TransCanada Corp. recently announced that it has temporarily shut down the existing portion of its Keystone pipeline due to safety concerns. Fox News figures previously attacked the Obama administration for delaying a decision on the Keystone pipeline extension because of environmental and safety concerns, claiming that the project posed no such threats.
Obama Defers Keystone XL Pipeline Approval, Citing Environmental And Safety Concerns
Nov. 2011: Obama Admin. Announces Delay Of Keystone XL Approval. The Washington Post reported on November 10, 2011, that the Obama administration would delay a decision on approving the Keystone XL pipeline, an extension of an existing pipeline that TransCanada operates. The Post reported that officials "had once promised a decision ... by year's end," but said they had to "extend their review of the 1,700-mile pipeline to address Nebraskans' objections to building across the state's sensitive Sandhills region," which includes the Ogallala Aquifer, "a critical source of drinking and irrigation water for state residents." The Post further reported:
"Because this permit decision could affect the health and safety of the American people as well as the environment, and because a number of concerns have been raised through a public process," President Obama said in a statement Thursday, "we should take the time to ensure that all questions are properly addressed and all the potential impacts are properly understood." [The Washington Post, 11/10/11]
Jan. 2012: Obama Rejects TransCanada's Permit To Build Keystone XL Pipeline, Saying GOP Deadline Was "Rushed And Arbitrary." The Washington Post reported on January 18 that Obama had announced he was rejecting TransCanada's application for a permit to build the Keystone XL pipeline, citing a " 'rushed and arbitrary deadline' set by congressional Republicans." The Post continued:
Obama said that the Feb. 21 deadline, set by Congress as part of the two-month payroll tax cut extension, made it impossible to adequately review the project proposed by TransCanada. But he left the door open to the possibility that a new proposal might pass regulatory muster.
The decision Wednesday and the language Obama used made clear that the White House, far from pushing off the issue until after the election, as it once hoped to do, was fully engaged in a battle with pipeline proponents. The president defended his administration's record on energy security while pledging to protect the "health and safety" of Americans. [The Washington Post, 1/18/12]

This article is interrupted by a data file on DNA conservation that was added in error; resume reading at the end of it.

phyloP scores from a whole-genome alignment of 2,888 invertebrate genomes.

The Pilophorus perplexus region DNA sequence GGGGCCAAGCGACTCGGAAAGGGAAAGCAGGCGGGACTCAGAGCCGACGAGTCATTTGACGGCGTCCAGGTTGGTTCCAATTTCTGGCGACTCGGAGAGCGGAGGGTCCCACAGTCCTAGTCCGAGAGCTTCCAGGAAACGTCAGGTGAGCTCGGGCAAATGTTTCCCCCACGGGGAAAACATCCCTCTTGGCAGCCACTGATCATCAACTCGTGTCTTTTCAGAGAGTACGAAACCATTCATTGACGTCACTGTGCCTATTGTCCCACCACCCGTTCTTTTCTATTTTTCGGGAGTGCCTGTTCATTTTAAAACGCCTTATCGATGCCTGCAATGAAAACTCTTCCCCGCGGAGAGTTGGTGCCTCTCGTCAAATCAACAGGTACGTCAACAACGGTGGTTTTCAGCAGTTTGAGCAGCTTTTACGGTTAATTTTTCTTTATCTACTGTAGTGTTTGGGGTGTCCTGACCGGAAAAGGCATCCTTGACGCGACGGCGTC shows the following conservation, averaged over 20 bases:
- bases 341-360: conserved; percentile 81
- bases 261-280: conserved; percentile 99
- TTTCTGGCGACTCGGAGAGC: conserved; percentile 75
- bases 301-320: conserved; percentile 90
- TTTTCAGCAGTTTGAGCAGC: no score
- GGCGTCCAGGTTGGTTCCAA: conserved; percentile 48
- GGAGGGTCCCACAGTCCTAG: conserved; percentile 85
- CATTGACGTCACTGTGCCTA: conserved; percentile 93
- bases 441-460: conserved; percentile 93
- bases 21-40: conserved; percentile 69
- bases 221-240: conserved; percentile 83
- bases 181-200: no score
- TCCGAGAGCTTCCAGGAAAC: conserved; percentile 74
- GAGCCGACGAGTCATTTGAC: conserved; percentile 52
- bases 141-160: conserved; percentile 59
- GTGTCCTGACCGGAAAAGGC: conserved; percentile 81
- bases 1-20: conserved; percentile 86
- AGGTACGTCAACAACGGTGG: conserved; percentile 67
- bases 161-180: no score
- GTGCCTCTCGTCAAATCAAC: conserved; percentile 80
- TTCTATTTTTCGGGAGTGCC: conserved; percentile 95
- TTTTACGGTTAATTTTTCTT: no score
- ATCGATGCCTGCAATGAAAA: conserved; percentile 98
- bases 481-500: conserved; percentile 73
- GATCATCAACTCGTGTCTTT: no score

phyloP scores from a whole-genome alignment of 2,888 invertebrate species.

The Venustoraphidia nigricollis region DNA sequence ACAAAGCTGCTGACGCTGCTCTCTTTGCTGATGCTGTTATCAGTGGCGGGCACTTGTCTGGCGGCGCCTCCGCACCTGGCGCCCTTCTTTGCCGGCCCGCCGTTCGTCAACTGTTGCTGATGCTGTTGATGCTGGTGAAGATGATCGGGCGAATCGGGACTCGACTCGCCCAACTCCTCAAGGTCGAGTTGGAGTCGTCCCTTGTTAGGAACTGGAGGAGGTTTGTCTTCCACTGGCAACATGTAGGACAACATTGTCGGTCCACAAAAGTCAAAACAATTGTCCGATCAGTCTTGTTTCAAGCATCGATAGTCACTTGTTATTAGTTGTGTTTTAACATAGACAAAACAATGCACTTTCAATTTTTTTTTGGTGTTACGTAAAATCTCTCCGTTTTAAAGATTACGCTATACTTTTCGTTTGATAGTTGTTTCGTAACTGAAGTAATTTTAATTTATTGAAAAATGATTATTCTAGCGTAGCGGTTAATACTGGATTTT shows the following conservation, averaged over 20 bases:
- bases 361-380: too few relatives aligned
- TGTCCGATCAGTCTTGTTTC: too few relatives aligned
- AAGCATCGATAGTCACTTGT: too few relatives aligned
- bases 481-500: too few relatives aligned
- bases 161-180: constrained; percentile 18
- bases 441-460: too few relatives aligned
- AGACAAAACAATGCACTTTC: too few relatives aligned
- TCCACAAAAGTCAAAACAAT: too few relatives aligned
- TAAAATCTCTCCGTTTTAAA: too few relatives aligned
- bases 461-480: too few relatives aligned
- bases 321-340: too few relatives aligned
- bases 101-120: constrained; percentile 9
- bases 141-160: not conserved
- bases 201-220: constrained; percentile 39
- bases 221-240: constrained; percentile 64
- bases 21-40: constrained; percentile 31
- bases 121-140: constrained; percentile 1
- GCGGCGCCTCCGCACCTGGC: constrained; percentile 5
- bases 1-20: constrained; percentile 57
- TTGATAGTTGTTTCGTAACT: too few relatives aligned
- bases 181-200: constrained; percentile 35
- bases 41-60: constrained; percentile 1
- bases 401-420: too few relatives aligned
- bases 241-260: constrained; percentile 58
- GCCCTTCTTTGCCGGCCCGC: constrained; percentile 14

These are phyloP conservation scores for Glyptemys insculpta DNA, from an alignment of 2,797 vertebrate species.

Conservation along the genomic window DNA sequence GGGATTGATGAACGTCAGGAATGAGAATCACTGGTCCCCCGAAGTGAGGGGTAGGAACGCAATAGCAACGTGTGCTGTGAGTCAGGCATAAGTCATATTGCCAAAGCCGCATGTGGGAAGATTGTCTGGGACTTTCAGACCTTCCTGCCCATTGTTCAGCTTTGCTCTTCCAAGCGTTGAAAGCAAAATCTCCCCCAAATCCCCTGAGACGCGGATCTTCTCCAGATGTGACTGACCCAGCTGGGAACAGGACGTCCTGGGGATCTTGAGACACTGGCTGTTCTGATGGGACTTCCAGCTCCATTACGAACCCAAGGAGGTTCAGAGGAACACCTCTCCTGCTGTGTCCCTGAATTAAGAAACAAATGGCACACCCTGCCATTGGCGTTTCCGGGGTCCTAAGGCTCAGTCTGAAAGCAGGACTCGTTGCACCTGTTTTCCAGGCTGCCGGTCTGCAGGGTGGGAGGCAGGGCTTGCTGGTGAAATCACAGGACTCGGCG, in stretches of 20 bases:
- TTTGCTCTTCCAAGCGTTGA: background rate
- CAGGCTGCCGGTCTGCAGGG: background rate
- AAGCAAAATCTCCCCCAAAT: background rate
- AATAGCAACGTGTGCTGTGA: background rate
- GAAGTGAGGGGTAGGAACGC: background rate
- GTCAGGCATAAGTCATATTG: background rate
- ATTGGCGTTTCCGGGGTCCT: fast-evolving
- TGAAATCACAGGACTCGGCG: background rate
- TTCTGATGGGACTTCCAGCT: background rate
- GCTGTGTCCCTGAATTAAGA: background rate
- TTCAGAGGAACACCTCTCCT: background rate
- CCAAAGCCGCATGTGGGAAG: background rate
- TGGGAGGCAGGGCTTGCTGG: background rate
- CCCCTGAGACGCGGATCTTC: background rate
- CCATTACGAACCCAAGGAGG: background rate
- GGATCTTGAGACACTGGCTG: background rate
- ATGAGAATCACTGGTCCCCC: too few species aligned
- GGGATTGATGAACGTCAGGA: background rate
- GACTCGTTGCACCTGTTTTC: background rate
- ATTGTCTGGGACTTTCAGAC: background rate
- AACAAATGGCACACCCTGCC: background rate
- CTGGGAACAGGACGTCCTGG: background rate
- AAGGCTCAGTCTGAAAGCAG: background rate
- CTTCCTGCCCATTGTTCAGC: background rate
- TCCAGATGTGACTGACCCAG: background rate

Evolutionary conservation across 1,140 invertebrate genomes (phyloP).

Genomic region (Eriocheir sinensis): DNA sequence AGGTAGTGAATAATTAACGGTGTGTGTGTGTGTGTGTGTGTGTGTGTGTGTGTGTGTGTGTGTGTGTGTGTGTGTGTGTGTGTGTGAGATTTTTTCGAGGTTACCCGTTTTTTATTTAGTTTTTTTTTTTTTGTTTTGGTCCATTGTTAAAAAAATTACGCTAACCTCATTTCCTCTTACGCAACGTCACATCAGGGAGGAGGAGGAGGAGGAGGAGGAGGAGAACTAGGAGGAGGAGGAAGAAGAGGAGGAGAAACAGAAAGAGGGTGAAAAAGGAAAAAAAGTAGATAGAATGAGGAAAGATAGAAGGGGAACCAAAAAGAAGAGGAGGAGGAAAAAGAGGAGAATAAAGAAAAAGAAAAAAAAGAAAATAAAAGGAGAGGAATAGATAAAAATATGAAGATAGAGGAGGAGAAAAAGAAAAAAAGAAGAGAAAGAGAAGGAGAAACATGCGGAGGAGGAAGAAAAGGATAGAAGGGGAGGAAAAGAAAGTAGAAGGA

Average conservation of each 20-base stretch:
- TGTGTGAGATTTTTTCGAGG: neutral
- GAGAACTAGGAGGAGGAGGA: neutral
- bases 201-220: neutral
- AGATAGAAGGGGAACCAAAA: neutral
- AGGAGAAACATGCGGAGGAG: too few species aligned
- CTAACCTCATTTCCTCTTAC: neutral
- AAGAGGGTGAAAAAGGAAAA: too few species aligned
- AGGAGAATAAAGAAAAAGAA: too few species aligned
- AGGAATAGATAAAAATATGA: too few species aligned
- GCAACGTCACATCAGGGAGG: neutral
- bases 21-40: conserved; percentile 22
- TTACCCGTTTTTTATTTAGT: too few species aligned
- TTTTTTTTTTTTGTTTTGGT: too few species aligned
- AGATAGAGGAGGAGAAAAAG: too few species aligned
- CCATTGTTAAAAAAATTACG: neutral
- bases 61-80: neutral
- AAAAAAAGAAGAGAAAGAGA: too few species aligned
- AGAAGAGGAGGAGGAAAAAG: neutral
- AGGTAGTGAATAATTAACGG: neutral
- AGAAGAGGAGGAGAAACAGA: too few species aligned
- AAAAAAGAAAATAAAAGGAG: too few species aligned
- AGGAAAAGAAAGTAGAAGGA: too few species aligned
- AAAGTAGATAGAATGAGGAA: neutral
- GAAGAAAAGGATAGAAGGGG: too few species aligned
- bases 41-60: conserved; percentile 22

Oct. 2012: TransCanada Temporarily Shuts Existing Keystone Pipeline, Citing Safety Concerns
AP: "TransCanada Corp. Has Temporarily Shut Down Its Existing 2,100-Mile Keystone Pipeline After Tests Showed Possible Safety Issues." The Associated Press reported on October 18 that TransCanada had temporarily shut down the existing portion of the Keystone pipeline "after tests showed possible safety issues." The article noted that one oil analyst said the suspension should not affect gas prices, but that "it may put pipeline safety and the environmental hazards that come with transporting petroleum back on the map for a while." [Associated Press, 10/18/12]
Fox Figures Previously Dismissed Safety Concerns Over Keystone Pipeline
Fox Contributor Gallagher Mocked Environmental Concerns Over Keystone XL Pipeline: "Aww, The Water May Get Dirty." On the November 11, 2011, edition of America Live, Fox News contributor Mike Gallagher mocked environmental concerns over the pipeline, saying in a sarcastic tone, "Aww, the water may get dirty." [Fox News, America Live, 11/11/11]
Fox News Contributor Krauthammer Said Keystone XL Expansion Cancellation Was "Purely A Political Decision On The Part Of Obama." "On December 7, 2011, edition of Special Report, Fox News contributor Charles Krauthammer responded to host Chris Wallace's question about the Keystone XL pipeline by claiming that the decision not to approve the pipeline expansion was "purely a political decision on the part of Obama" and that a "three-year study by the State Department found in two very large reports no serious damage or danger" posed by the pipeline. [Fox News, Special Report, 12/7/11, via Nexis]
Fox News Regular Trump: Keystone Is "Not An Environmental Problem At All, In Any Way, Shape, Or Form." On the January 18 edition of On the Record with Greta Van Susteren, regular Fox News guest Donald Trump discussed the pipeline with host Greta van Susteren, saying in part: "I guess President Obama took care of the environmentalists. But [the decision not to issue a permit] is absolutely terrible, and it is not an environmental problem at all, in any way, shape, or form." [Fox News, On the Record, 1/18/12, via Media Matters]
Fox's Tantaros: "The Only Environmental Concerns That [Obama's] Worried About Are The Environmentalist[s] That He Wants To Vote For Him." On the Feb. 24 edition of The Five, co-host Andrea Tantaros responded to co-host Juan Williams' assertion that Obama wanted to study environmental concerns associated with the pipeline by saying, "The only environmental concerns that [Obama's] worried about are the environmentalist[s] that he wants to vote for him." [Fox News, The Five, 2/24/12, via Nexis]
On Fox, WSJ Editor Said Pipelines Are "Safe" And That Concerns About Them Aren't "Really Supported By Science." On the October 29, 2011, edition of Fox News' WSJ Editorial Report, Wall Street Journal editorial page editor Paul Gigot asked fellow editor Mary Anastasia O'Grady, "Are these pipelines safe, Mary?" O'Grady responded: "Yes, they're safe. It's funny, because in Nebraska, there are 1200 miles of pipeline already running through this area that -- the sacred aquifer area. The science there, the scare tactics that they're using, I don't think are really supported by science." [Fox News, WSJ Editorial Report, 10/29/11, via Nexis]
Media Matters intern Brendan Karet contributed to this report.